Mary Jane Clements of Makeup Mary Jane made us all look great with fabulous up-dos and lots of false eyelashes. View More:

4. Start with shoes. This is going to be a big (long) day for everyone … including the MOB. Both Allison and I  shopped for our shoes (comfortable ones!!) before even looking at dresses.

5. Encourage the groom’s family to match. This happened with us quite by accident, but looking at the photos, we saw that the groom’s family ended up in various shades of blue and purple and black. They looked stunning together.

View More: Fun gifts. Spend a little extra money, if possible, on an unusual, fun gift. We rolled various colored pashminas with a little tag that read:  “It’s a Wrap! Thanks for joining us! Love, Allison and Will” Then we placed them in big baskets around the venue. They were a huge hit! Even some of the men took a few.

7. Song requests. We asked on the response cards, “What song will get you out on the dance floor?”  Then throughout the night DJ Divine called people by name when he played their songs. It was a great way to keep everyone engaged.

View More: Make your own rules. Instead of a big, fancy wedding cake, the couple had a beautiful little “naked” cutting cake, baked by IZ, and lots of bite-size pies from Pie Lab, which is in Greensboro, Alabama. The pies, especially the brown-sugar buttermilk, went quickly! Also, my daughter bought her dress at David’s Bridal because she found one there that she loved. It looked beautiful on her, and our tailor made it fit perfectly.  Some people were taken aback that she didn’t buy from a high-end boutique, but she figured she would only wear it once and wanted to spend more money on other things.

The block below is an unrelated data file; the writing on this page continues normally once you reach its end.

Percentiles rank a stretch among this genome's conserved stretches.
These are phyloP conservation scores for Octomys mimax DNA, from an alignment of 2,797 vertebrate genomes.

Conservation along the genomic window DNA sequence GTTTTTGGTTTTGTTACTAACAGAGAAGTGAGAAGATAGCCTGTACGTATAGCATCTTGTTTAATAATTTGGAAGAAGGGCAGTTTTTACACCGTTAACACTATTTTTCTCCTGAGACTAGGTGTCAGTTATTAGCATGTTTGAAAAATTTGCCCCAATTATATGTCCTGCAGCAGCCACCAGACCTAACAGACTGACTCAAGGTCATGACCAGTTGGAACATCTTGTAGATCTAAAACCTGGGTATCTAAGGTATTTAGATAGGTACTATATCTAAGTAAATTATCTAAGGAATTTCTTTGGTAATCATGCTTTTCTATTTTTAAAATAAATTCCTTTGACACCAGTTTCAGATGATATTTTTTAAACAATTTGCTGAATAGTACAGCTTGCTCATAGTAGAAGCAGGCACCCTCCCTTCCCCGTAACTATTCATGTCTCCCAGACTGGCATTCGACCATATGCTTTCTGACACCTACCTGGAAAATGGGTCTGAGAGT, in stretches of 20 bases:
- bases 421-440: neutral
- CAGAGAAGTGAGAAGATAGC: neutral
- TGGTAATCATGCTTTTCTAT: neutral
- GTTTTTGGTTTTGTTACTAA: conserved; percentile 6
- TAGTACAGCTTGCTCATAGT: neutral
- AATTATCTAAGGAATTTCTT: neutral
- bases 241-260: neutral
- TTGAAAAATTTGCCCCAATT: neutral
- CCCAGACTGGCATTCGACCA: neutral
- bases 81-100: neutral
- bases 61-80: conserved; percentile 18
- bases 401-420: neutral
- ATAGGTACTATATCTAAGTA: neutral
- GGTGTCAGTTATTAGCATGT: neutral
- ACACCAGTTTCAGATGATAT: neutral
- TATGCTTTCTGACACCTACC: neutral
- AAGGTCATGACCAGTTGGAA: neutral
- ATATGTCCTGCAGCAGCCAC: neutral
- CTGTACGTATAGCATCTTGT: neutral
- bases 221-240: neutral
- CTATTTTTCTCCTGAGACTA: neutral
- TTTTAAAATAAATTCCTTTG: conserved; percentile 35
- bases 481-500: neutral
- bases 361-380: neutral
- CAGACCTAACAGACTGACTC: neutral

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9. Enjoy what the day brings. Allison’s outdoor wedding at Vulcan Park & Museum had an uninvited guest:  Hurricane Nate showed up during the reception. We already had moved most everything inside and put the DJ under cover. When the rain started, DJ Divine kept playing, and one bridesmaid walked out into the rain and started dancing. That’s all it took! The rain photos were amazing, and the wedding suddenly became very memorable.

The wedding party. Check out the looks on the guys’ faces!

10. Know that nothing’s ever perfect. Something will go wrong or, at least, not quite as planned. There might even be a hurricane. Look around at all the special people who have gathered to enjoy the day with you. Then take a deep breath and move forward. Enjoy yourself! At this point, you’re entitled to that, too.

Here are all our wonderful vendors:

Jayna Goedecke, Jayna Goedecke Designs

Jessica Morris, Hothouse Design Studio

Kay Bruno Reed, Everything IZ

Mary Jane Clements, Makeup Mary Jane

Pie Lab in Greensboro, AL

DJ Divine 

Vulcan Park & Museum 


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Chicago in About 48 Hours


Chicago in fewer than 48 hours still is exciting. Here’s how:

Lunch at The Purple Pig (a James Beard Award-winner). An afternoon at the Art Institute of Chicago. It’s the second-largest art museum in the U.S. It was hard to walk away from Monet’s Wheatstacks in any season. Dinner at Sepia. They do amazing things with okra here:  The seeds were scraped out and picked and the pods julienned and flash-fried. That’s a rose made of orange rind floating in my delicious drink. Spend a few hours in the beautiful Chicago Cultural Center.


Brunch at La Sirena Clandestina. It’s Brazilian and in Fulton Market. You can walk there and back from downtown (partially along the lovely Riverwalk). Find your way into a tall building for the view. Walk around the city and look at the cool bridges and stop in at the McCormick Bridgehouse & Chicago River Museum to learn about what you’re seeing. A visit to Millennium Park and Cloud Gate (aka The Bean). There’s no better place for a selfie with your sweetie.


Breakfast at Eggy’s Diner. An architectural river tour with Shoreline Sightseeing. Look closely in the photo below, top left. That’s our tour boat reflected in the building.


Chicago. Somewhat done.

Maybe I need to go back.